This is a guest post by John Friedman, head of communications for corporate citizenship for Sodexo. A thought-leader in CSR and sustainability, John has published widely in these areas, including The Huffington Post, and his work has been cited by Forbes and other publications.
When any company or organization demonstrates that it is conducting its business in a way that benefits society, improves (or at least mitigates negative impacts on) the environment and is able to do so in a way that is profitable, it lives the values of sustainability and, in theory, everyone benefits. While smaller organizations may have it easier – in terms of getting buy-in and ensuring that practices support the desired objectives – they also struggle for financial resources. Conversely, larger multi-national organizations may (but not always) have more financial means but engaging a larger, decentralized workforce and a more complex supply chain can be difficult to say the least.
When big multi-nationals commit to sustainability they do so recognizing the challenge (although in my experience that is sometimes underestimated) as well as the massive opportunity to make a difference. The most successful companies, I have found, commit fully to the strategy based not on short-term market trends or a desire to ‘look good’ but rather based on their core and foundational values that have served them well for years. Staying true to the culture helps them to overcome the hurdles and obstacles that come up in the course of doing business. ‘Stay the course, because this is who we are’ is a stronger rallying cry than ‘this is the new way and we told you it would be rough.’
One such company is Sodexo. While not a household name the company works – often behind the scenes in schools, colleges and universities, hospitals, retirement communities and in companies – providing what the company categorizes under the umbrella term ‘quality of life services.’ And what the company does, and the manner in which it does it – is getting some well-deserved attention.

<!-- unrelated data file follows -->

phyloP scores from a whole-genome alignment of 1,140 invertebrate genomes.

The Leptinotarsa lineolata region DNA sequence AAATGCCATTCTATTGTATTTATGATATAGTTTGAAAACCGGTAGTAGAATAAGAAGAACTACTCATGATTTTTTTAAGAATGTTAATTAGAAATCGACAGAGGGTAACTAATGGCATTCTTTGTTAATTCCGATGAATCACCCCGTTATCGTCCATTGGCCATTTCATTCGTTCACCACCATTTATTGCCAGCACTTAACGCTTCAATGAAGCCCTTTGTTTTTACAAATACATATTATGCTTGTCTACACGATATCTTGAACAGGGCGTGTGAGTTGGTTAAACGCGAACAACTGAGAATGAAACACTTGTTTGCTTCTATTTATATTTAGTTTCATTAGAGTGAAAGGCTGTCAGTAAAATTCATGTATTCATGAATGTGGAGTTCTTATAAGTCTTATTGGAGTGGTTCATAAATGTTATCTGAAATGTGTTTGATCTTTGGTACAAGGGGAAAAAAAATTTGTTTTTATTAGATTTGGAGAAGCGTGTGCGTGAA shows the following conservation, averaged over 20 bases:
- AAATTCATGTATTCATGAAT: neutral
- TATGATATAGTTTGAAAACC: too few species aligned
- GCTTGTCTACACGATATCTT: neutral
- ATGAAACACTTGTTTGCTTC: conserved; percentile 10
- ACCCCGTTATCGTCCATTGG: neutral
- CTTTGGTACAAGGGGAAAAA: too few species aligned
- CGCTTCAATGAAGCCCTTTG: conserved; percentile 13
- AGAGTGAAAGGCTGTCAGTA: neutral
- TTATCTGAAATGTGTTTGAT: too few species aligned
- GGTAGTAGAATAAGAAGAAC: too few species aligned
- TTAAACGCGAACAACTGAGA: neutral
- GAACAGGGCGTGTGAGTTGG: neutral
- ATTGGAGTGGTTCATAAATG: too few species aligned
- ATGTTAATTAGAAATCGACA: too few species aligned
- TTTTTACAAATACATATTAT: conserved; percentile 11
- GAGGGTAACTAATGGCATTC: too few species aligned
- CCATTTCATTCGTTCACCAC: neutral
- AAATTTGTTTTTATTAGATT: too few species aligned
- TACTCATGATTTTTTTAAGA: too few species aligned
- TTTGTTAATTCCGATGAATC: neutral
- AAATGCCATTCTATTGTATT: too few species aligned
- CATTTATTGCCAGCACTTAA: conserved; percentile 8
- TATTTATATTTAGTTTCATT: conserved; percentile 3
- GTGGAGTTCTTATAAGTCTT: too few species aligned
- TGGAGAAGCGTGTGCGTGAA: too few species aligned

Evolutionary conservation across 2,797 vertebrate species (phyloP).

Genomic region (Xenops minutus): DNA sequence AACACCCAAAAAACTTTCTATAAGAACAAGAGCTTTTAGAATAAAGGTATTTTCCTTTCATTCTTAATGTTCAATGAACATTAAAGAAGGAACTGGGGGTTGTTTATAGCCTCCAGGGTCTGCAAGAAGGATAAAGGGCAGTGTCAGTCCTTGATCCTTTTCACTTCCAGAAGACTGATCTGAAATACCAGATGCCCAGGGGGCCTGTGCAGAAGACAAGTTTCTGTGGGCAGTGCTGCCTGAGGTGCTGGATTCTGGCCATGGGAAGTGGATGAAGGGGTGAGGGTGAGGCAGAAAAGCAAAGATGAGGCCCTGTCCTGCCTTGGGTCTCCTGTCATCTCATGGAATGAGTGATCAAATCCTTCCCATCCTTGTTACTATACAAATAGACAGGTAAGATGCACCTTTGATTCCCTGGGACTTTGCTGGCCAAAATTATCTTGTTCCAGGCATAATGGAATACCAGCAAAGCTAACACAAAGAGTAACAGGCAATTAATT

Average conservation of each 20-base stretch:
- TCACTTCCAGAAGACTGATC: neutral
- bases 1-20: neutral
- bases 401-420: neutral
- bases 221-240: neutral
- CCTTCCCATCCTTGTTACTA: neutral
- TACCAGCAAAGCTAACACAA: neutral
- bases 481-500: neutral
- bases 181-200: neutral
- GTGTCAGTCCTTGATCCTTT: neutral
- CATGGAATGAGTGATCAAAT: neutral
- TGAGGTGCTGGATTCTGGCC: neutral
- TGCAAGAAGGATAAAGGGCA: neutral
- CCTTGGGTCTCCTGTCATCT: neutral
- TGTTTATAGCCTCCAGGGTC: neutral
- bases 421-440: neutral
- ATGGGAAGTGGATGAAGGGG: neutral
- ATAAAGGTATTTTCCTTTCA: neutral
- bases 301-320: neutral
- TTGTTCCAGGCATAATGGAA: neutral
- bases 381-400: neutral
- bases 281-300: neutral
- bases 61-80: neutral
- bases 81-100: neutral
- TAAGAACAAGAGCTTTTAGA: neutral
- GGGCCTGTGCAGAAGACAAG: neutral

Last week, at the World Economic Forum in Davos, Sodexo was one of the companies recognized by inclusion in RobecoSAM’s The Sustainability Yearbook 2013. The yearbook is widely regarded as the world’s most comprehensive publication on corporate sustainability performance. And Sodexo not only earned ‘sector leader’, it was the only company recognized as ‘gold class’ (a category reserved for the leader and those within 1 percent of the leader’s total score). It earned the top score in the social and economic areas, and in the 94th percentile for the environment. The company was also named ‘sector mover’ for the greatest year over year improvement.
Because of the size and complexity of the company –the 20th largest employer in the world with 420,000 employees spread across 34,000 client sites and 80 countries – the measurable achievements tell only a part of the story. Overcoming the communication, culture, language and distances to spread the programs is a Herculean task.
But the impact the company has just as immense in every phase of its business; from suppliers to customers. Indeed, the company estimates that it touches the lives of 70 million people every day, whether than be through healthier choices in school cafés, reducing energy and hospital-acquired infections, to serving remote sites like mining operations, to benefit and rewards services that help bring new clients to local businesses and therefore build local economies.
Since its founding, Sodexo has recognized its opportunity and responsibility to contribute to the economic, social and environmental development of the cities, regions and countries where it operates. From this fundamental, the company created ‘The Better Tomorrow Plan,’ a set of measured, actionable objectives that span a wide range of efforts ranging from reduction in waste and energy use to building a massive global supply chain that sources locally whenever possible.
This yearbook is published by RobecoSAM, a leading asset management company focusing on sustainability funds and the international accounting firm KPMG. Each year more than 2,000 companies are evaluated for inclusion in the yearbook, using up to 120 financial, environmental, social and economic indicators to evaluate companies in eight sectors.
This post was originally published in Sustainable Business Forum.